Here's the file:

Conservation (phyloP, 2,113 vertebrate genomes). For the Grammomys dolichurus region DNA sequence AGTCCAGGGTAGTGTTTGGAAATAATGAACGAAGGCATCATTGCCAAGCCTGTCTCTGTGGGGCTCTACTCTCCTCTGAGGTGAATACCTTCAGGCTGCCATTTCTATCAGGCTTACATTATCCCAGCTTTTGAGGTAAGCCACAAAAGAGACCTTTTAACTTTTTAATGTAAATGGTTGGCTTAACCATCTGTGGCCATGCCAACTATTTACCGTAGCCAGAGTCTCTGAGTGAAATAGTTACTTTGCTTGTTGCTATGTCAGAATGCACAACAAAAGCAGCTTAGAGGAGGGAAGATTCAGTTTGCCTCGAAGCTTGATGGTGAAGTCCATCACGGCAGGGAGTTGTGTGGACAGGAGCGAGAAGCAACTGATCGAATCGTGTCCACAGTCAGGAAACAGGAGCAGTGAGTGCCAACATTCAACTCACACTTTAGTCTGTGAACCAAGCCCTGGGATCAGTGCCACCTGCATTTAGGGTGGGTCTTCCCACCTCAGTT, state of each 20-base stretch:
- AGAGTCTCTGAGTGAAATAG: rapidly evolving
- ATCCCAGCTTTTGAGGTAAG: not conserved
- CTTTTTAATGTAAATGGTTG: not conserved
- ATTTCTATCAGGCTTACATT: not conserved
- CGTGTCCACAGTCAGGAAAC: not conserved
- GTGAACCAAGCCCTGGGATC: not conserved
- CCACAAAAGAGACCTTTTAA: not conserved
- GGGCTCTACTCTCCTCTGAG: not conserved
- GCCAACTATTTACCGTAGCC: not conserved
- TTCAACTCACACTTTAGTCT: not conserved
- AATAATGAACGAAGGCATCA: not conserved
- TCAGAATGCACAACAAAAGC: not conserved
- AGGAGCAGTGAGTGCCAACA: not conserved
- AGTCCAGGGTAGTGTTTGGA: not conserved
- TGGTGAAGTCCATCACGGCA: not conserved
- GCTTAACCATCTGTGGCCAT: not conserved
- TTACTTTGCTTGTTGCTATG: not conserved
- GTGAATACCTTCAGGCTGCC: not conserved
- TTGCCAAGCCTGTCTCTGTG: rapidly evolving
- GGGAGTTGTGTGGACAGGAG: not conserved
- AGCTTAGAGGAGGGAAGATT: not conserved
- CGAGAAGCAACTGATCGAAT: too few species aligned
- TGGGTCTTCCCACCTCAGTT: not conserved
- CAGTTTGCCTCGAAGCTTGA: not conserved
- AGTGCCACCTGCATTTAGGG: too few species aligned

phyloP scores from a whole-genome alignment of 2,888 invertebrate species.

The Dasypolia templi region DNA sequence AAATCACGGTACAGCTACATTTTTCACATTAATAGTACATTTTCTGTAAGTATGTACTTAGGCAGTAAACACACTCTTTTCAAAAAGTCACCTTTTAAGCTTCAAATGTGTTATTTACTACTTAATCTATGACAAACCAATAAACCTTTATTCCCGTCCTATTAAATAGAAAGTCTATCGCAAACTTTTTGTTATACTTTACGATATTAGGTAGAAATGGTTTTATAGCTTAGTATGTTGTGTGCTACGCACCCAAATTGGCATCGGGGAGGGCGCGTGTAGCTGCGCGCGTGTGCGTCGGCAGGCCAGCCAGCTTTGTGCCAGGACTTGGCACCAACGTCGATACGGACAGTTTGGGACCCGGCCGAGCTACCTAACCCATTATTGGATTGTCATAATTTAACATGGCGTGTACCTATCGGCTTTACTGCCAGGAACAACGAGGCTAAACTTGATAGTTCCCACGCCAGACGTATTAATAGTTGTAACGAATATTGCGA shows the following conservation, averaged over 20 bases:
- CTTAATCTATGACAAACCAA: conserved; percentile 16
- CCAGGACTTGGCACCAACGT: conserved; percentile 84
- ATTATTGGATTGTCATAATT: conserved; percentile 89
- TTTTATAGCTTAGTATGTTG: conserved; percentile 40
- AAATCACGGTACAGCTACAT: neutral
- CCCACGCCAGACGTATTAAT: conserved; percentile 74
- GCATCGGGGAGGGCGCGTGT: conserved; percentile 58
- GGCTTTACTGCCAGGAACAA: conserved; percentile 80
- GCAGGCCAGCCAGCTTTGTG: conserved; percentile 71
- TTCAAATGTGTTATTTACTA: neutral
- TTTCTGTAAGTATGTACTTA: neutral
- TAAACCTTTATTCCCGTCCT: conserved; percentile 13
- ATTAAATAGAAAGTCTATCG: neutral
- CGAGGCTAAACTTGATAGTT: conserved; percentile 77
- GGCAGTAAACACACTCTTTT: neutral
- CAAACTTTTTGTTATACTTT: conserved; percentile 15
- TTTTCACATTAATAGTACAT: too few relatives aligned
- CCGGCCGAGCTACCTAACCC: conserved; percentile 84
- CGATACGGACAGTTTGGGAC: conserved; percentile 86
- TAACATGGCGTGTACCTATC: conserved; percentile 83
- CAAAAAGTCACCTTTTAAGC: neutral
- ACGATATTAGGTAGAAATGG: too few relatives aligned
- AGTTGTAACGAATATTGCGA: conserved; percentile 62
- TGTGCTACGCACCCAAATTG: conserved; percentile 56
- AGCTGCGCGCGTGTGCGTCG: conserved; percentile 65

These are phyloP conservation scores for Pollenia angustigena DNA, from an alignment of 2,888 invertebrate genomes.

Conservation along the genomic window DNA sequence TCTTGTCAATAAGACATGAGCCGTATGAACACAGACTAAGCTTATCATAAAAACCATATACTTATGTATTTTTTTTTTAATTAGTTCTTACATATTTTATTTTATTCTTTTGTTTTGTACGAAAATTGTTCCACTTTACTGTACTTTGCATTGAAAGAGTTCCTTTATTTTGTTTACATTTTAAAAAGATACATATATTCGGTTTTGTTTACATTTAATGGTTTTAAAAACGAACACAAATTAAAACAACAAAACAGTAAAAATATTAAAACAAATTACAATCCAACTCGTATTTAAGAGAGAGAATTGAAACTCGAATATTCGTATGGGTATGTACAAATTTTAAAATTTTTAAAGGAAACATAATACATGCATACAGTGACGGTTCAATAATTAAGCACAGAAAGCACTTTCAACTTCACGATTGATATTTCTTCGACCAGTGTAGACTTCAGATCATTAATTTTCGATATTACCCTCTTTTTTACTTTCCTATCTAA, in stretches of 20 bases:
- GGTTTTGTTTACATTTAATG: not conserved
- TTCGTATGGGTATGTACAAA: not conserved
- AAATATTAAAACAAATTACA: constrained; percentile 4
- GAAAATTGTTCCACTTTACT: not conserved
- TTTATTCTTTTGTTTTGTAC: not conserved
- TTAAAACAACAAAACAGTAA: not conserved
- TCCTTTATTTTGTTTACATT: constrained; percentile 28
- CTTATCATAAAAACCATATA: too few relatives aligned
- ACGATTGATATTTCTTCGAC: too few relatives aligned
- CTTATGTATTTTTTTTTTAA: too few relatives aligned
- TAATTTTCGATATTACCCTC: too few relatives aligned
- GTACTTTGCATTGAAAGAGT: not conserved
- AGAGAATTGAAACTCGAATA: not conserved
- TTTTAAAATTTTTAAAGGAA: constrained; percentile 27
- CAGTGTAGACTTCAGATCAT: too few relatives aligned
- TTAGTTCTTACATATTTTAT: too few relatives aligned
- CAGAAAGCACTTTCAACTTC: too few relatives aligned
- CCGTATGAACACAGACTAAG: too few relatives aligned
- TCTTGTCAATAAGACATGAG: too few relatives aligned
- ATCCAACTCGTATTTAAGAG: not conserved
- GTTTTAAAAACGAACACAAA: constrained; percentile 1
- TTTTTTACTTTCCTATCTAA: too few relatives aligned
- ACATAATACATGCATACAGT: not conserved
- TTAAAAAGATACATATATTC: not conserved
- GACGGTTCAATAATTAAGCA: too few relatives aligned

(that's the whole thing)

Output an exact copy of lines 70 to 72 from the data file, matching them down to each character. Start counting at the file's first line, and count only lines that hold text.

- CAGTGTAGACTTCAGATCAT: too few relatives aligned
- TTAGTTCTTACATATTTTAT: too few relatives aligned
- CAGAAAGCACTTTCAACTTC: too few relatives aligned